A British unmanned plane that uses jets of air to fly instead of conventional 'flaps' has made aviation history.
The experimental unmanned air vehicle (UAV), called DEMON, has become the first to control its elevation using jets of air.
DEMON made its historic flight at Walney Island in Cumbria ten days ago. It was developed by Cranfield University with BAE Systems and nine other UK universities.
DEMON's trial flights were the first 'flapless flights' ever to be authorised by the UK Civil Aviation Authority, the Daily Mail reports.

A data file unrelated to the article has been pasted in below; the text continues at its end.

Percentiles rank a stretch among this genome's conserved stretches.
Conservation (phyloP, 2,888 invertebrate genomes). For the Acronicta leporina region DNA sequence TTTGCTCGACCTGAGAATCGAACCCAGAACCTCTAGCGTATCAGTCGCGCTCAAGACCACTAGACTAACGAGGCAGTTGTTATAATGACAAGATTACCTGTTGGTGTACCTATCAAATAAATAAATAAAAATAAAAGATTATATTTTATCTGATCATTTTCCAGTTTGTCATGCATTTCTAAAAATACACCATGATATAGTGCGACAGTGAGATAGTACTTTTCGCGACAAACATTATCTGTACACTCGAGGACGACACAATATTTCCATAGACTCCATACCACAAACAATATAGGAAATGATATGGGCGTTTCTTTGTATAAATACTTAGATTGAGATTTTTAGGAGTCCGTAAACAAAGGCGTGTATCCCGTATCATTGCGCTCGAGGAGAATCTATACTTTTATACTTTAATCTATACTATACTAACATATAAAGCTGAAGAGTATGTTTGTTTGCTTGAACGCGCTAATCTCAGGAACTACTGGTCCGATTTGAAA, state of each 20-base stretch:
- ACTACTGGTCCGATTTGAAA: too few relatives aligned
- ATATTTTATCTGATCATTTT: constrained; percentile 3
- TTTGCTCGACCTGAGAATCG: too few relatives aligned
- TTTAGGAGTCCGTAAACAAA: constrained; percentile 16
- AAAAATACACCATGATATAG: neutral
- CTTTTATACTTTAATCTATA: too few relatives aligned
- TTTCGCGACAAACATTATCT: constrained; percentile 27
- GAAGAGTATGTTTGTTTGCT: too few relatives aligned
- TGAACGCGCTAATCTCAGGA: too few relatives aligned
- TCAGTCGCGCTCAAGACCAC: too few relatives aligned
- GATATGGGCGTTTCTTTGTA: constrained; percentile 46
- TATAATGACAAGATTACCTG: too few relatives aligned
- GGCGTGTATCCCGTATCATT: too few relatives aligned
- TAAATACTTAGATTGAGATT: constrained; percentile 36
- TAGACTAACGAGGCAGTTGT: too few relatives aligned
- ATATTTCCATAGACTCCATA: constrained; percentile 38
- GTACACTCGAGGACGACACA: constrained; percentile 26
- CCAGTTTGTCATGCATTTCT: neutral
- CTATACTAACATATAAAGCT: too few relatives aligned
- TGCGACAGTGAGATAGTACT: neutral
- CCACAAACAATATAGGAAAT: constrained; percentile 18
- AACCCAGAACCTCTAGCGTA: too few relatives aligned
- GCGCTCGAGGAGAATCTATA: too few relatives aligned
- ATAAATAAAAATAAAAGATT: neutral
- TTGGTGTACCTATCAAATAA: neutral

All aeroplane wings have moveable sections called flaps. During takeoff and landing, the flaps are extended backwards and downwards from the trailing edge of the wings.
This alters the shape of the wing, forcing the air to take a longer journey over the top of the wing and pushing the wing up, creating lift.
The jets on the DEMON aircraft work in a different way. The plane works by manipulating the air that flows immediately next to its skin, rather than changing its shape.
The DEMON has an eight-foot wingspan and weighs just 200lbs.
DEMON can fly parts of its mission by itself but is not fully autonomous as it is still just an experimental vehicle.